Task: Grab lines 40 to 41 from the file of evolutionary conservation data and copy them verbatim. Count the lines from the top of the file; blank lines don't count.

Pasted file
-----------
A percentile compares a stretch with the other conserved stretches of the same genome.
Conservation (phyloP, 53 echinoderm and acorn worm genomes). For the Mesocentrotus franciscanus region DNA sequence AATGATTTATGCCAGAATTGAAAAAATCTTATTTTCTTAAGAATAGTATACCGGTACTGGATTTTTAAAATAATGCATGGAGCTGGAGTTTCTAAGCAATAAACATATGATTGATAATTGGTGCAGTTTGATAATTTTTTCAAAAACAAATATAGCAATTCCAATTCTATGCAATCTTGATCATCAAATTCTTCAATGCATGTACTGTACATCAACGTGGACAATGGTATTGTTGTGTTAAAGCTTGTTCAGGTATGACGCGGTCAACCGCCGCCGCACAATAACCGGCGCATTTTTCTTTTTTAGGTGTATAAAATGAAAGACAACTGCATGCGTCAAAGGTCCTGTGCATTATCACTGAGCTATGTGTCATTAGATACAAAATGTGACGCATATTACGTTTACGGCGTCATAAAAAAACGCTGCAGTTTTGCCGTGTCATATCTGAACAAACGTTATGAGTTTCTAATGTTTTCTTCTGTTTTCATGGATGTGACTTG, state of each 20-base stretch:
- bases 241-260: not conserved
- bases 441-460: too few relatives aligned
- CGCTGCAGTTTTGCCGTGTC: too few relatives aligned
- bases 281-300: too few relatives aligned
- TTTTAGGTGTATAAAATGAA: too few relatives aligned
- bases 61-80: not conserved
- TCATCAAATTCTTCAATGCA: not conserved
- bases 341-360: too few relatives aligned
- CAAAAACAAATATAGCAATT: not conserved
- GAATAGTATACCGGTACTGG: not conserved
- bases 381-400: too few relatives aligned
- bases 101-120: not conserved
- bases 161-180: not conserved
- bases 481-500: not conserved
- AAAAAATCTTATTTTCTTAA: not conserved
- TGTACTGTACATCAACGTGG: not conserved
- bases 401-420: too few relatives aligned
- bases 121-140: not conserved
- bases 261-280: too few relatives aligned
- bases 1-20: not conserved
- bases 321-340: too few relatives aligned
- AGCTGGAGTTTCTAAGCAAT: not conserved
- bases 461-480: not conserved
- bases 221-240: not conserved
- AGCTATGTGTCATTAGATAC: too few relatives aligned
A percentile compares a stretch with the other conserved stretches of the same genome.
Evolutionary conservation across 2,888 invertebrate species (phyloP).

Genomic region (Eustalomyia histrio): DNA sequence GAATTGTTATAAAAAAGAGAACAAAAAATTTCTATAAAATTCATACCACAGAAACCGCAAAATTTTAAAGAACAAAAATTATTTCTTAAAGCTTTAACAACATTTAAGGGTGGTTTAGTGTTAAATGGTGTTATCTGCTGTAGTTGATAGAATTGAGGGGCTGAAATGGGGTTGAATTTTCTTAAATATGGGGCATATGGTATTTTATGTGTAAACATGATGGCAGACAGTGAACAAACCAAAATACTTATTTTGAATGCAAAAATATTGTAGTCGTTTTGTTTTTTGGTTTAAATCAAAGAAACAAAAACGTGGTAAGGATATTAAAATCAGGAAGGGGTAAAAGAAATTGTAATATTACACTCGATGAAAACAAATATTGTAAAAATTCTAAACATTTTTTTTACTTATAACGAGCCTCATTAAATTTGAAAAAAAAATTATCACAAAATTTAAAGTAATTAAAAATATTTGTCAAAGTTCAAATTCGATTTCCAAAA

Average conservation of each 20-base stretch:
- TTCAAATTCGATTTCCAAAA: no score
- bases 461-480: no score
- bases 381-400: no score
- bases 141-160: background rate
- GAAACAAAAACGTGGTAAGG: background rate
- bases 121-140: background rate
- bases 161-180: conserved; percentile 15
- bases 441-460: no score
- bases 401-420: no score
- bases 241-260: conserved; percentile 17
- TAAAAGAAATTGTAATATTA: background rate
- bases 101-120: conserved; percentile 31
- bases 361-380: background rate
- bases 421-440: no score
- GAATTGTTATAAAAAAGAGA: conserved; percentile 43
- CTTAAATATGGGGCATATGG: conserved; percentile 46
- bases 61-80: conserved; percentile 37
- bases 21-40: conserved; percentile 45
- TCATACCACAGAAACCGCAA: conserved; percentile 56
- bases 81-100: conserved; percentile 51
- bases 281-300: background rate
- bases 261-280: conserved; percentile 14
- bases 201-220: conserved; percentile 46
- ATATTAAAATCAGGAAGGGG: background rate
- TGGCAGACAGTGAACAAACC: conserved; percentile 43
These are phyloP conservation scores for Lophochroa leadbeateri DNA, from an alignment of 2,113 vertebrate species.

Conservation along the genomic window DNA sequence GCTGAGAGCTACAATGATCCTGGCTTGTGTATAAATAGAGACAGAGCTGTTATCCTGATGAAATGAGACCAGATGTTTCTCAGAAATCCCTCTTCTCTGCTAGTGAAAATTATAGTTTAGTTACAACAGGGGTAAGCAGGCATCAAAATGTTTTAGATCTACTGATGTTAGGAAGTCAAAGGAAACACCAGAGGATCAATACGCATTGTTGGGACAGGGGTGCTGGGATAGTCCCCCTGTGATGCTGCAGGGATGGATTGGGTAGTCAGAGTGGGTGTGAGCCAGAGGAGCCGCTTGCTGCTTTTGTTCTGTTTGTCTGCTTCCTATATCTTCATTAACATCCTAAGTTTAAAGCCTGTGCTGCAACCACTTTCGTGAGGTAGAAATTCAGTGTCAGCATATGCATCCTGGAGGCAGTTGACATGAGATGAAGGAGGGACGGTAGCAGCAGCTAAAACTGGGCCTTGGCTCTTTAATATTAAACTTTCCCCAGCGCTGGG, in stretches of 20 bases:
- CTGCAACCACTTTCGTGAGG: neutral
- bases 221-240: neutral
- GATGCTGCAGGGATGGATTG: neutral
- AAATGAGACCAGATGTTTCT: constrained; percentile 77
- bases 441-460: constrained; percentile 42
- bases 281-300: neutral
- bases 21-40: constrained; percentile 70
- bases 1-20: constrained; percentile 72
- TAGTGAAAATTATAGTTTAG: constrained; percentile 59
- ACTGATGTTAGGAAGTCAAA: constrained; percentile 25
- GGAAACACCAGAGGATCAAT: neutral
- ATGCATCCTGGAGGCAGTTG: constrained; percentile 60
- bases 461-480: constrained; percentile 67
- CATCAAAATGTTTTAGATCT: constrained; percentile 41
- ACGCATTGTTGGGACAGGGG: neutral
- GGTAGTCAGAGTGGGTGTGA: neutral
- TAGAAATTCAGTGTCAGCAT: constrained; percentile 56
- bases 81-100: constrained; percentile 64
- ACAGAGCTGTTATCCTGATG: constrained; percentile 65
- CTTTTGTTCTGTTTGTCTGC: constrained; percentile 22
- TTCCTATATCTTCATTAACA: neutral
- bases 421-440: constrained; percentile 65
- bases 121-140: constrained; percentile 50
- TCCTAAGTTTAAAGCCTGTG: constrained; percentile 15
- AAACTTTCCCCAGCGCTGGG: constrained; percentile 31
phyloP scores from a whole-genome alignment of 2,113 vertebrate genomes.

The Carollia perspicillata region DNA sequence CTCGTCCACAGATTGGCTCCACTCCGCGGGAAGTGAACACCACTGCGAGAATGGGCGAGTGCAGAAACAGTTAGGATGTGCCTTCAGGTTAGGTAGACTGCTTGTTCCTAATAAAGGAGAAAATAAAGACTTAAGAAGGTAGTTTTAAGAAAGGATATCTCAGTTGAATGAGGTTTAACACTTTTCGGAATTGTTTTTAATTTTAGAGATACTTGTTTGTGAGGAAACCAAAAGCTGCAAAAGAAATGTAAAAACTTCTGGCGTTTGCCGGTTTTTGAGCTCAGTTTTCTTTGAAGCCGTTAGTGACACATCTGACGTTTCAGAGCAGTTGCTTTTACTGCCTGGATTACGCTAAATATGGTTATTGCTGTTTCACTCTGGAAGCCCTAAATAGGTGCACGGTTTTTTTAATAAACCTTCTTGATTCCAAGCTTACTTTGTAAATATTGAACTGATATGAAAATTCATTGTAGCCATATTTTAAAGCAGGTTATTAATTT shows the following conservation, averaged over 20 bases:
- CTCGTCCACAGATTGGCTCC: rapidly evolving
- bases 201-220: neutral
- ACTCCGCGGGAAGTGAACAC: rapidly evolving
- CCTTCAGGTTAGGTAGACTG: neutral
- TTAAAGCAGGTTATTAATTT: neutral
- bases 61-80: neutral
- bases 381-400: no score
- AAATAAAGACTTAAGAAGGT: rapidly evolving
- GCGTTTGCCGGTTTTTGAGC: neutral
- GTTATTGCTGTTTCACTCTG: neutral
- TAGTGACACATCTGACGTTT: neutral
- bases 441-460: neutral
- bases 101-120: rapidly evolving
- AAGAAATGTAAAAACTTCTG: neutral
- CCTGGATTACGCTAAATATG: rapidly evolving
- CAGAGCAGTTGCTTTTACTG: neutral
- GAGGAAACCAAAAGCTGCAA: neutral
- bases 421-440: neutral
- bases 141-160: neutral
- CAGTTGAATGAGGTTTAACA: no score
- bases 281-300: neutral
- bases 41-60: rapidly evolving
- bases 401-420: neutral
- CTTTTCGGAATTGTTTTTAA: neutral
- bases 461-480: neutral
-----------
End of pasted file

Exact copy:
- bases 401-420: no score
- bases 241-260: conserved; percentile 17